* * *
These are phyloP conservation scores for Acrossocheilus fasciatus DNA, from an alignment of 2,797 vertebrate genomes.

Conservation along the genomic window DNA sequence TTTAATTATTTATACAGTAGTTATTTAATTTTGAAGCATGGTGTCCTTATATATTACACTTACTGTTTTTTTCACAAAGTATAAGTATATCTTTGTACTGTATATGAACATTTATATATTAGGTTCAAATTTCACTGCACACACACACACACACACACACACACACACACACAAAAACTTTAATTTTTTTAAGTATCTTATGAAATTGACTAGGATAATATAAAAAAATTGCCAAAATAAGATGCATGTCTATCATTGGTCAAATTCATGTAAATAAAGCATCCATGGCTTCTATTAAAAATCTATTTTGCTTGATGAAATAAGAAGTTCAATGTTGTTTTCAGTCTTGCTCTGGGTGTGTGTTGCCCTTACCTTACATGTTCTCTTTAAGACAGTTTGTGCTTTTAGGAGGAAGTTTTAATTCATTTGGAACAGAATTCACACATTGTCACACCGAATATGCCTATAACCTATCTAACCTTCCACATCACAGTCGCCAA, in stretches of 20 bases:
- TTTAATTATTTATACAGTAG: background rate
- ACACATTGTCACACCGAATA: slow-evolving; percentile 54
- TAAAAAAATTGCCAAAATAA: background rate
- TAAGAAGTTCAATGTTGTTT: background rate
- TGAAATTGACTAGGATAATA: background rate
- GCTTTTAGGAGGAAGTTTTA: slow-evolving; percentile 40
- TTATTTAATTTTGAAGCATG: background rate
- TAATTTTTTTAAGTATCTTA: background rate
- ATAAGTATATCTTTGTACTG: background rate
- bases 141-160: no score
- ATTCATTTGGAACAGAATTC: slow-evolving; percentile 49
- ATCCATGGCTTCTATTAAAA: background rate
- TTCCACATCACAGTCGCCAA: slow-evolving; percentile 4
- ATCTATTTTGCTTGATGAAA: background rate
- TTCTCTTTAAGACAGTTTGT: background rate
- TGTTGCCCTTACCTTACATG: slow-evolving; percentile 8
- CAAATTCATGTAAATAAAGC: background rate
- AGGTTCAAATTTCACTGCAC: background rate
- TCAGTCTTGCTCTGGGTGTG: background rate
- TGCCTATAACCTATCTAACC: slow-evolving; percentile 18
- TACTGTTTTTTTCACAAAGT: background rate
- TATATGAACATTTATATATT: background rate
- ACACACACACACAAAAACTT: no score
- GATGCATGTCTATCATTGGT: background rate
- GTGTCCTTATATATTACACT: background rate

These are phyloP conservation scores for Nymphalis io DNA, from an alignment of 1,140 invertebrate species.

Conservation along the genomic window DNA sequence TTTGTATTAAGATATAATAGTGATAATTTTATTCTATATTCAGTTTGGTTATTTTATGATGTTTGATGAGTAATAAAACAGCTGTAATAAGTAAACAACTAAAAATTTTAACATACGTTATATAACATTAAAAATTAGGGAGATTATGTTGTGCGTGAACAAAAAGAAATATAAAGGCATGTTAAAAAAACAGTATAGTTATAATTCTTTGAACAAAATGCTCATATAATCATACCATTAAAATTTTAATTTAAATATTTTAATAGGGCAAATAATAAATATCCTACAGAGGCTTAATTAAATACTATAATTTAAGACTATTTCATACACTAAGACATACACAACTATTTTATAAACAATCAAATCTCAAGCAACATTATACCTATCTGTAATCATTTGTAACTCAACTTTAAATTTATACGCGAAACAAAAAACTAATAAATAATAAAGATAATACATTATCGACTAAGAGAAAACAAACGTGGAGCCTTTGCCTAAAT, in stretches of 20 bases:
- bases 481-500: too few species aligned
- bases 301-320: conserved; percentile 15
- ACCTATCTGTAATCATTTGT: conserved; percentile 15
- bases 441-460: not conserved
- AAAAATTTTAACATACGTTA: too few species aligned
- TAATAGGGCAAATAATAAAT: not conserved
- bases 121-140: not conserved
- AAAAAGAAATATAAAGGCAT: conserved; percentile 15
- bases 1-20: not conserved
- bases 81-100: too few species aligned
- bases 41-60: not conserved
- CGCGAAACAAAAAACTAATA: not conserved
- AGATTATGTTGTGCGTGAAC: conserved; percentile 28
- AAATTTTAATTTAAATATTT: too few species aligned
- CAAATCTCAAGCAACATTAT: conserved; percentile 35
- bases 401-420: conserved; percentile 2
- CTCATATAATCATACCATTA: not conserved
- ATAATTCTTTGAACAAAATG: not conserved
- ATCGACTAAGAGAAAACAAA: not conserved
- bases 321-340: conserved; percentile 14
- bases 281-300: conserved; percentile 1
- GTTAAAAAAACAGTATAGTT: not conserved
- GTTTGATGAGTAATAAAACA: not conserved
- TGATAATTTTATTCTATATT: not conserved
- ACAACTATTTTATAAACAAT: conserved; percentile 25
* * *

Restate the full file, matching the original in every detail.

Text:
These are phyloP conservation scores for Acrossocheilus fasciatus DNA, from an alignment of 2,797 vertebrate genomes.

Conservation along the genomic window DNA sequence TTTAATTATTTATACAGTAGTTATTTAATTTTGAAGCATGGTGTCCTTATATATTACACTTACTGTTTTTTTCACAAAGTATAAGTATATCTTTGTACTGTATATGAACATTTATATATTAGGTTCAAATTTCACTGCACACACACACACACACACACACACACACACACACAAAAACTTTAATTTTTTTAAGTATCTTATGAAATTGACTAGGATAATATAAAAAAATTGCCAAAATAAGATGCATGTCTATCATTGGTCAAATTCATGTAAATAAAGCATCCATGGCTTCTATTAAAAATCTATTTTGCTTGATGAAATAAGAAGTTCAATGTTGTTTTCAGTCTTGCTCTGGGTGTGTGTTGCCCTTACCTTACATGTTCTCTTTAAGACAGTTTGTGCTTTTAGGAGGAAGTTTTAATTCATTTGGAACAGAATTCACACATTGTCACACCGAATATGCCTATAACCTATCTAACCTTCCACATCACAGTCGCCAA, in stretches of 20 bases:
- TTTAATTATTTATACAGTAG: background rate
- ACACATTGTCACACCGAATA: slow-evolving; percentile 54
- TAAAAAAATTGCCAAAATAA: background rate
- TAAGAAGTTCAATGTTGTTT: background rate
- TGAAATTGACTAGGATAATA: background rate
- GCTTTTAGGAGGAAGTTTTA: slow-evolving; percentile 40
- TTATTTAATTTTGAAGCATG: background rate
- TAATTTTTTTAAGTATCTTA: background rate
- ATAAGTATATCTTTGTACTG: background rate
- bases 141-160: no score
- ATTCATTTGGAACAGAATTC: slow-evolving; percentile 49
- ATCCATGGCTTCTATTAAAA: background rate
- TTCCACATCACAGTCGCCAA: slow-evolving; percentile 4
- ATCTATTTTGCTTGATGAAA: background rate
- TTCTCTTTAAGACAGTTTGT: background rate
- TGTTGCCCTTACCTTACATG: slow-evolving; percentile 8
- CAAATTCATGTAAATAAAGC: background rate
- AGGTTCAAATTTCACTGCAC: background rate
- TCAGTCTTGCTCTGGGTGTG: background rate
- TGCCTATAACCTATCTAACC: slow-evolving; percentile 18
- TACTGTTTTTTTCACAAAGT: background rate
- TATATGAACATTTATATATT: background rate
- ACACACACACACAAAAACTT: no score
- GATGCATGTCTATCATTGGT: background rate
- GTGTCCTTATATATTACACT: background rate

These are phyloP conservation scores for Nymphalis io DNA, from an alignment of 1,140 invertebrate species.

Conservation along the genomic window DNA sequence TTTGTATTAAGATATAATAGTGATAATTTTATTCTATATTCAGTTTGGTTATTTTATGATGTTTGATGAGTAATAAAACAGCTGTAATAAGTAAACAACTAAAAATTTTAACATACGTTATATAACATTAAAAATTAGGGAGATTATGTTGTGCGTGAACAAAAAGAAATATAAAGGCATGTTAAAAAAACAGTATAGTTATAATTCTTTGAACAAAATGCTCATATAATCATACCATTAAAATTTTAATTTAAATATTTTAATAGGGCAAATAATAAATATCCTACAGAGGCTTAATTAAATACTATAATTTAAGACTATTTCATACACTAAGACATACACAACTATTTTATAAACAATCAAATCTCAAGCAACATTATACCTATCTGTAATCATTTGTAACTCAACTTTAAATTTATACGCGAAACAAAAAACTAATAAATAATAAAGATAATACATTATCGACTAAGAGAAAACAAACGTGGAGCCTTTGCCTAAAT, in stretches of 20 bases:
- bases 481-500: too few species aligned
- bases 301-320: conserved; percentile 15
- ACCTATCTGTAATCATTTGT: conserved; percentile 15
- bases 441-460: not conserved
- AAAAATTTTAACATACGTTA: too few species aligned
- TAATAGGGCAAATAATAAAT: not conserved
- bases 121-140: not conserved
- AAAAAGAAATATAAAGGCAT: conserved; percentile 15
- bases 1-20: not conserved
- bases 81-100: too few species aligned
- bases 41-60: not conserved
- CGCGAAACAAAAAACTAATA: not conserved
- AGATTATGTTGTGCGTGAAC: conserved; percentile 28
- AAATTTTAATTTAAATATTT: too few species aligned
- CAAATCTCAAGCAACATTAT: conserved; percentile 35
- bases 401-420: conserved; percentile 2
- CTCATATAATCATACCATTA: not conserved
- ATAATTCTTTGAACAAAATG: not conserved
- ATCGACTAAGAGAAAACAAA: not conserved
- bases 321-340: conserved; percentile 14
- bases 281-300: conserved; percentile 1
- GTTAAAAAAACAGTATAGTT: not conserved
- GTTTGATGAGTAATAAAACA: not conserved
- TGATAATTTTATTCTATATT: not conserved
- ACAACTATTTTATAAACAAT: conserved; percentile 25